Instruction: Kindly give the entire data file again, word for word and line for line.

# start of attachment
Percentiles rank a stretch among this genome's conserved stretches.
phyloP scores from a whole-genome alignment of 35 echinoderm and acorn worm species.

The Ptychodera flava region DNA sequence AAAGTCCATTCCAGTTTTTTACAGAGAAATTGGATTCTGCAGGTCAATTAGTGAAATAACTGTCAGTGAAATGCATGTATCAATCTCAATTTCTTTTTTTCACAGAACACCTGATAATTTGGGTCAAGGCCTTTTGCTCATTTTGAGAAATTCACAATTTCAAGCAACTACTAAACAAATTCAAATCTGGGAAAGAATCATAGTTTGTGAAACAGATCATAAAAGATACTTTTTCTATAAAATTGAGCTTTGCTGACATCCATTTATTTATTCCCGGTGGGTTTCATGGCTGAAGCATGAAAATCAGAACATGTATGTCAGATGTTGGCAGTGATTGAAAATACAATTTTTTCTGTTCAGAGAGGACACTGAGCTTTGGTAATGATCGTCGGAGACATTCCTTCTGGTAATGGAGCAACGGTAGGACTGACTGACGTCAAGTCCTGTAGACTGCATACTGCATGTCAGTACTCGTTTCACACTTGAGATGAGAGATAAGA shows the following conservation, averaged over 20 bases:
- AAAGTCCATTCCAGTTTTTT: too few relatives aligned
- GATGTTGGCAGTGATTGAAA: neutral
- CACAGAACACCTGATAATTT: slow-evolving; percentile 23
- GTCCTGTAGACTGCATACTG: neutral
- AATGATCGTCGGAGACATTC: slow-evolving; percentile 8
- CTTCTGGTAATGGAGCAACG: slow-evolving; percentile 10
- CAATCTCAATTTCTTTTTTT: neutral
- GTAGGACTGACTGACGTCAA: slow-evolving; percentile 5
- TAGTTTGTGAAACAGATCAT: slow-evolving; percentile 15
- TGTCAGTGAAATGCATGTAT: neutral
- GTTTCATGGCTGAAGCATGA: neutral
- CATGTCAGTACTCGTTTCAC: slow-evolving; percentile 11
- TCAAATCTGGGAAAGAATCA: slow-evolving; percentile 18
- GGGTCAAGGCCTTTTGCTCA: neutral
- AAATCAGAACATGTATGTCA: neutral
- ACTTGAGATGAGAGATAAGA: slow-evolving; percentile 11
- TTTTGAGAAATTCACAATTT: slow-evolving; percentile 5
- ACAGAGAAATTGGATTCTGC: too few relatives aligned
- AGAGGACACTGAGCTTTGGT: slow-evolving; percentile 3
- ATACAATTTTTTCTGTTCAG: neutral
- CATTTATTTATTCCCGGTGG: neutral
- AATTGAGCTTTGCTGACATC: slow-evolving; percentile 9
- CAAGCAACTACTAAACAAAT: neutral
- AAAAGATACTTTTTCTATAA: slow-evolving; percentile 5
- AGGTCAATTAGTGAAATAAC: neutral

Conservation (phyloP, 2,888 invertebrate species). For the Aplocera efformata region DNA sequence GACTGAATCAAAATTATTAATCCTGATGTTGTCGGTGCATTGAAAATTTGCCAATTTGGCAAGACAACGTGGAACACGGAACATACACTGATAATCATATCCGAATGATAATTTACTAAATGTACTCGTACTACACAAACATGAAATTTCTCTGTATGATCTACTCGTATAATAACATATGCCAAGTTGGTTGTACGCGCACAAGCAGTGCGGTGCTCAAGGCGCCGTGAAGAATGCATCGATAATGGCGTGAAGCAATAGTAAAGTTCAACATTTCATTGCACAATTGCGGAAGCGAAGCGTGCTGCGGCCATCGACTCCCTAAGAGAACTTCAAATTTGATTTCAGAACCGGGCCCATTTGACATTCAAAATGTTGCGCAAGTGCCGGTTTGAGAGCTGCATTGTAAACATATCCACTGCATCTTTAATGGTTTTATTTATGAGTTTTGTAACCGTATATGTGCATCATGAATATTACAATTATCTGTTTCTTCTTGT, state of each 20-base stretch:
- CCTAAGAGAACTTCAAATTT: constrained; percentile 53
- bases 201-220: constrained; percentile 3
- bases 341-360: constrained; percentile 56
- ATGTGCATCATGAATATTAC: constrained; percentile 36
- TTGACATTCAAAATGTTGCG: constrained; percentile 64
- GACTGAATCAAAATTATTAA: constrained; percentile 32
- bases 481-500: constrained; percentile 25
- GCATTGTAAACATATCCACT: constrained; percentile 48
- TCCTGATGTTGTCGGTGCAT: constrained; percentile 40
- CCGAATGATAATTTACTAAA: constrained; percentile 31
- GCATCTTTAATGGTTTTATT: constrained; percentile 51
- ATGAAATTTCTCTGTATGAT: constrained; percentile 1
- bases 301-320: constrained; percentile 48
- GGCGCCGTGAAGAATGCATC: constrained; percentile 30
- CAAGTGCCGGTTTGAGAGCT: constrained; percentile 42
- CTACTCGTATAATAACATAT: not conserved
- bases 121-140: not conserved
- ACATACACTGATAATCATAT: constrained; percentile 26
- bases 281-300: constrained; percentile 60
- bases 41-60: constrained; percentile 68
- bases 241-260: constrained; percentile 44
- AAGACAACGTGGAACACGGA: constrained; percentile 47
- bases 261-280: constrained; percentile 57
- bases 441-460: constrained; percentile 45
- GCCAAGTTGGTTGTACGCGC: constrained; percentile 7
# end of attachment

Percentiles rank a stretch among this genome's conserved stretches.
phyloP scores from a whole-genome alignment of 35 echinoderm and acorn worm species.

The Ptychodera flava region DNA sequence AAAGTCCATTCCAGTTTTTTACAGAGAAATTGGATTCTGCAGGTCAATTAGTGAAATAACTGTCAGTGAAATGCATGTATCAATCTCAATTTCTTTTTTTCACAGAACACCTGATAATTTGGGTCAAGGCCTTTTGCTCATTTTGAGAAATTCACAATTTCAAGCAACTACTAAACAAATTCAAATCTGGGAAAGAATCATAGTTTGTGAAACAGATCATAAAAGATACTTTTTCTATAAAATTGAGCTTTGCTGACATCCATTTATTTATTCCCGGTGGGTTTCATGGCTGAAGCATGAAAATCAGAACATGTATGTCAGATGTTGGCAGTGATTGAAAATACAATTTTTTCTGTTCAGAGAGGACACTGAGCTTTGGTAATGATCGTCGGAGACATTCCTTCTGGTAATGGAGCAACGGTAGGACTGACTGACGTCAAGTCCTGTAGACTGCATACTGCATGTCAGTACTCGTTTCACACTTGAGATGAGAGATAAGA shows the following conservation, averaged over 20 bases:
- AAAGTCCATTCCAGTTTTTT: too few relatives aligned
- GATGTTGGCAGTGATTGAAA: neutral
- CACAGAACACCTGATAATTT: slow-evolving; percentile 23
- GTCCTGTAGACTGCATACTG: neutral
- AATGATCGTCGGAGACATTC: slow-evolving; percentile 8
- CTTCTGGTAATGGAGCAACG: slow-evolving; percentile 10
- CAATCTCAATTTCTTTTTTT: neutral
- GTAGGACTGACTGACGTCAA: slow-evolving; percentile 5
- TAGTTTGTGAAACAGATCAT: slow-evolving; percentile 15
- TGTCAGTGAAATGCATGTAT: neutral
- GTTTCATGGCTGAAGCATGA: neutral
- CATGTCAGTACTCGTTTCAC: slow-evolving; percentile 11
- TCAAATCTGGGAAAGAATCA: slow-evolving; percentile 18
- GGGTCAAGGCCTTTTGCTCA: neutral
- AAATCAGAACATGTATGTCA: neutral
- ACTTGAGATGAGAGATAAGA: slow-evolving; percentile 11
- TTTTGAGAAATTCACAATTT: slow-evolving; percentile 5
- ACAGAGAAATTGGATTCTGC: too few relatives aligned
- AGAGGACACTGAGCTTTGGT: slow-evolving; percentile 3
- ATACAATTTTTTCTGTTCAG: neutral
- CATTTATTTATTCCCGGTGG: neutral
- AATTGAGCTTTGCTGACATC: slow-evolving; percentile 9
- CAAGCAACTACTAAACAAAT: neutral
- AAAAGATACTTTTTCTATAA: slow-evolving; percentile 5
- AGGTCAATTAGTGAAATAAC: neutral

Conservation (phyloP, 2,888 invertebrate species). For the Aplocera efformata region DNA sequence GACTGAATCAAAATTATTAATCCTGATGTTGTCGGTGCATTGAAAATTTGCCAATTTGGCAAGACAACGTGGAACACGGAACATACACTGATAATCATATCCGAATGATAATTTACTAAATGTACTCGTACTACACAAACATGAAATTTCTCTGTATGATCTACTCGTATAATAACATATGCCAAGTTGGTTGTACGCGCACAAGCAGTGCGGTGCTCAAGGCGCCGTGAAGAATGCATCGATAATGGCGTGAAGCAATAGTAAAGTTCAACATTTCATTGCACAATTGCGGAAGCGAAGCGTGCTGCGGCCATCGACTCCCTAAGAGAACTTCAAATTTGATTTCAGAACCGGGCCCATTTGACATTCAAAATGTTGCGCAAGTGCCGGTTTGAGAGCTGCATTGTAAACATATCCACTGCATCTTTAATGGTTTTATTTATGAGTTTTGTAACCGTATATGTGCATCATGAATATTACAATTATCTGTTTCTTCTTGT, state of each 20-base stretch:
- CCTAAGAGAACTTCAAATTT: constrained; percentile 53
- bases 201-220: constrained; percentile 3
- bases 341-360: constrained; percentile 56
- ATGTGCATCATGAATATTAC: constrained; percentile 36
- TTGACATTCAAAATGTTGCG: constrained; percentile 64
- GACTGAATCAAAATTATTAA: constrained; percentile 32
- bases 481-500: constrained; percentile 25
- GCATTGTAAACATATCCACT: constrained; percentile 48
- TCCTGATGTTGTCGGTGCAT: constrained; percentile 40
- CCGAATGATAATTTACTAAA: constrained; percentile 31
- GCATCTTTAATGGTTTTATT: constrained; percentile 51
- ATGAAATTTCTCTGTATGAT: constrained; percentile 1
- bases 301-320: constrained; percentile 48
- GGCGCCGTGAAGAATGCATC: constrained; percentile 30
- CAAGTGCCGGTTTGAGAGCT: constrained; percentile 42
- CTACTCGTATAATAACATAT: not conserved
- bases 121-140: not conserved
- ACATACACTGATAATCATAT: constrained; percentile 26
- bases 281-300: constrained; percentile 60
- bases 41-60: constrained; percentile 68
- bases 241-260: constrained; percentile 44
- AAGACAACGTGGAACACGGA: constrained; percentile 47
- bases 261-280: constrained; percentile 57
- bases 441-460: constrained; percentile 45
- GCCAAGTTGGTTGTACGCGC: constrained; percentile 7